The e-3008 feels a bit like other Peugeots inasmuchas it has that tiny steering wheel. Although the actual steering ratio isn’t especially quick, the small diameter of the wheel and its odd shape make it a little hard to be precise with your inputs; and there's lots of power assistance, which removes any chance of contact patch feel.

The weight of the STLA Medium makes us nervous for future performance cars from other Stellantis brands off this architecture.

Once you get used to it and build some confidence, the e-Primacy tyres generate plenty of grip, even in the wet, and the chassis reveals a sound enough handling balance. You’d never call it fun, though.

Ride comfort and body control are the main reasons why. The car's weight reveals itself in a primary ride that heaves and rolls a bit over country roads, and a secondary one that can clunk and shudder over sharper intrusions. The ride really can feel busy, even on ultra-smooth French autoroutes. Bumpier surfaces introduce head toss, and at low speeds the ride can feel quite wooden. Meanwhile, bigger throttle applications can tee up noticable torque steer through that small, over-assisted wheel, especially over cambered roads.

In other respects, isolation is good. Road and wind noise barely get a chance to make their way into the cabin, and the seats have plenty of adjustability to keep you comfortable on long drives.

On the launch in southern France, on admittedly very well-kept roads, the various assisted driving features caused minimal annoyance. Lane keeping assistance was entirely unintrusive, and the adaptive cruise control with lane following was smooth. The overspeed warning had a bit of buffer so it doesn’t immediately start shouting at you at an indicated 71mph.

However, turning it off takes a few too many taps, while the posted limit detection system is prone to picking up incorrect speed limits, or seemingly wrongly 'translating' miles-per-hour limits as if they had been posted in kilometres-an-hour.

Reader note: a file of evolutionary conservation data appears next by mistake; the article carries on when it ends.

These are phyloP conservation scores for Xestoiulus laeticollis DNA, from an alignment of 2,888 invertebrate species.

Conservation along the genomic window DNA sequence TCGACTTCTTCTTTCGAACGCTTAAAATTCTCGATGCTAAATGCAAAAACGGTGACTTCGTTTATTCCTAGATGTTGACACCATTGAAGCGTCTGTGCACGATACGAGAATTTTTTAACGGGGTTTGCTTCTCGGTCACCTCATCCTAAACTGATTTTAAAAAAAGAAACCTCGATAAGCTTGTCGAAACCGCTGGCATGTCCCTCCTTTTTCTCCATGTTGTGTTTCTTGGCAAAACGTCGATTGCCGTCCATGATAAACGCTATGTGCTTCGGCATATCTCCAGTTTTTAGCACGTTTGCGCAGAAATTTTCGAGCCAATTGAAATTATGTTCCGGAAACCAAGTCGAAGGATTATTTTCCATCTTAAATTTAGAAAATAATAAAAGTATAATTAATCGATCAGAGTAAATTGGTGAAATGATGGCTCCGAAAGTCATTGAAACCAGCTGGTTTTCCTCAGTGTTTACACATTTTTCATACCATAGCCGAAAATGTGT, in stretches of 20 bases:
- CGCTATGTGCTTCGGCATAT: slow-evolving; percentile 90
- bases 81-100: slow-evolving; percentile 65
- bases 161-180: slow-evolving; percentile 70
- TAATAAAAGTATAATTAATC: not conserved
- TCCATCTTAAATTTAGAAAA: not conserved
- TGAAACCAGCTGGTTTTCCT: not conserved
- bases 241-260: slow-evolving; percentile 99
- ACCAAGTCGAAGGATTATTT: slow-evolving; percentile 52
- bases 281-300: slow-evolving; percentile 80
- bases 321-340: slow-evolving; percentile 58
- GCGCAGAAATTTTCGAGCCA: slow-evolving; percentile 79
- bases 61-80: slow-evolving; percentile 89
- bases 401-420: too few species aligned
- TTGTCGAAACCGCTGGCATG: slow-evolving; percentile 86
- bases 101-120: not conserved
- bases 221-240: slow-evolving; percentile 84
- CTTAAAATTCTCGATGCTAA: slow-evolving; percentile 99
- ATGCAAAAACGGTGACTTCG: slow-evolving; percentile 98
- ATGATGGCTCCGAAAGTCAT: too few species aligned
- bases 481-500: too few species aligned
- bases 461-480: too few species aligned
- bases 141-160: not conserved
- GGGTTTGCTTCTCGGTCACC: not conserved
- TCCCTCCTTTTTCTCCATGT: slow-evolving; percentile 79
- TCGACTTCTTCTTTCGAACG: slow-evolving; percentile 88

MPG & RUNNING COSTS

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peugeot e 3008 review 2024 01 front cornering

The e-3008 is priced towards the higher end of the class. Prices start at £45,850 for an Allure model, and the leap to a GT is £3800. Only these two trims and the one powertrain/battery (211bhp/73kWh) combination will be available for the best part of a year.

Peugeot is offering a £1000 ‘loyalty bonus’ to existing 3008 buyers who order the new model and the headline finance offer is a £379 per month deal over 37 months with a £5777 deposit and 6000 annual mileage allowance at 7.5% APR.

Given how many of the e-3008’s standout features are within the GT trim, it’s worth stretching to it if you can.

Allure is generally fairly well equipped, with the big screen and a panoramic sunroof coming as standard. However, it feels rather mean, especially in an EV, that you have to upgrade to GT to get heated seats.

Further option packs are offered on each trim, including automated safety features and a sunroof. You’ll need to pay extra if you want a heat pump in any case.

On our test drive, which did include some spirited driving on mountain roads, the car indicated an efficiency figure of 3.1mpkWh, which was slightly disappointing given the mild conditions; but on UK roads, our average was a more heartening 3.7 mpkWh. That would translate into a real-world range of 270 miles: a shade more than you might expect from a VW ID 4 or Hyundai Ioniq 5, but slightly less than a long-range Tesla Model Y or Polestar 2 would provide.